Has Class Been Dismissed?

The recent developments in class actions lawsuits

Remember those class action notices you’d get in the mail about an injury you didn’t know you’d suffered? Has it been a while?

That may be because of the fine print of user agreements—like the ones you don’t read and then click to approve with your bank or phone service.

“The big recent development in class action litigation is arbitration clauses that may prevent you from bringing a class action claim,” says Anthony L. Giacomini of Zonies Law, who has represented clients on both sides of major class actions.

Class actions—lawsuits brought by a large group of plaintiffs who have suffered similar harm—have to be certified by the court, a hearing process akin to a mini-trial, with full days of testimony. “Usually the damages are small in these types of cases, so there’s often little incentive for a singular plaintiff to take a case that’s going to take years against a well-funded defendant,” Giacomini says. “But if you can bring claims on behalf of a group of similarly situated consumers, it might be worthwhile.”

That rigorous process has become more so since 2011, when the U.S. Supreme Court, in AT&T Mobility v. Concepcion, decided that, yes, consumers may be bound by arbitration agreements that forbid class actions. “More defendants are using arbitration clauses that may prevent consumers from bringing class actions,” Giacomini says. “It varies as to the product, but I think consumers need to be aware of that.”

“It’s grossly unfair to consumers,” says Peter W. Burg of Burg, Simpson, Eldredge, Hersh & Jardine. “Giant entities can do all this wrongdoing, and then we’re not allowed to consolidate in a single proceeding all of these claims that have caused harm to a multitude of people.”

Other attorneys see an upside.

“The courts are becoming far more critical of applications for huge fees in class actions which generate minimal return to consumers, and I think that is something that is long overdue,” says John R. “Jack” Trigg of Wheeler Trigg O’Donnell, who has defended corporations like Ford Motor Co. in major class actions. “I think there’s a place for class actions, but I think it has gotten woefully out of balance. The pendulum is starting to swing back.”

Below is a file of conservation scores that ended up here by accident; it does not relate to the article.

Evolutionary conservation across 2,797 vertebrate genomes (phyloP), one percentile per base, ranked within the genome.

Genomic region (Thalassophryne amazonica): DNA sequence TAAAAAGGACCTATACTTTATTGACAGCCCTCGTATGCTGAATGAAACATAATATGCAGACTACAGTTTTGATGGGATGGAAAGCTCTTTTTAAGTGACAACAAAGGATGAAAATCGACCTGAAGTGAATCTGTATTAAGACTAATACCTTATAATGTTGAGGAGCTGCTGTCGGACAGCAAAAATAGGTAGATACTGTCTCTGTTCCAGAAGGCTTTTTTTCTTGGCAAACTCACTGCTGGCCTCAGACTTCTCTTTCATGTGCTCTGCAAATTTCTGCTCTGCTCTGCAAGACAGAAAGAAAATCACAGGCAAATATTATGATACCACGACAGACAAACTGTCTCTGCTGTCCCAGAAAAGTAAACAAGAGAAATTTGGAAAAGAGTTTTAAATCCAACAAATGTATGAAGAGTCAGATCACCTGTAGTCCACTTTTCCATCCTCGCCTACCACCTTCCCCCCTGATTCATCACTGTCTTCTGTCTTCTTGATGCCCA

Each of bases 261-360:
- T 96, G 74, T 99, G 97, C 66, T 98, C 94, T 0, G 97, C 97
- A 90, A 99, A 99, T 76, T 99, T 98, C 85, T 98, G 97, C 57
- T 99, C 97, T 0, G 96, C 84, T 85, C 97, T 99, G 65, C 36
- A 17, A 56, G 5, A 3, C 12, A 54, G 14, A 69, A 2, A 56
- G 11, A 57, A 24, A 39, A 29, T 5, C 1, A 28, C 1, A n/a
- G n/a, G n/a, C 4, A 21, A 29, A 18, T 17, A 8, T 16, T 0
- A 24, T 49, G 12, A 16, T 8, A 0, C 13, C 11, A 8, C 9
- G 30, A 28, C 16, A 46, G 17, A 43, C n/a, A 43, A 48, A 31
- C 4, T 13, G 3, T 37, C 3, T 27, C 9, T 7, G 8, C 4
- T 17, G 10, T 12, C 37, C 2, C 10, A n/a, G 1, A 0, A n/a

While class actions are becoming less common, their cousin—the mass tort—is what you’re more likely to hear lawyers advertising on television, particularly when it comes to drugs and medical devices.

So says John Restaino of Restaino Law, a podiatric surgeon, epidemiologist and adjunct professor who develops expert testimony in mass torts—such as the litigation linking talcum powder to ovarian cancer. “In a mass tort, the damages are going to be individualized and everyone is going to have their own case,” he says. “But it’s all consolidated so one corporate witness or expert doesn’t get deposed in all 50 states over and over. He or she gets deposed once and that can be used in everyone’s cases.”

Restaino says people should understand how long mass torts can take. “The majority of mass tort litigation resolves in three to six years,” he says. He names a few that lasted 10 years or longer.

Ironically, for the plaintiff, time is of the essence. In addition to Colorado’s two-year statute of limitations, the formula for plaintiff compensation may decrease over time. “If you miss the bus, it can become very difficult,” Burg says.

Burg also suggests consumers make informed decisions on the front end.

“I’m getting older,” he says. “I take medications. I try to be very diligent in reading about them and understanding the risks.” That can start with the fine print on the package insert, especially if—like most Americans—you take generic drugs, which the courts have insulated from liability.

“When a [generic] drug does harm, you don’t have the same rights to be compensated,” Burg says. “That’s another big issue that needs to be addressed by consumers and courts.”

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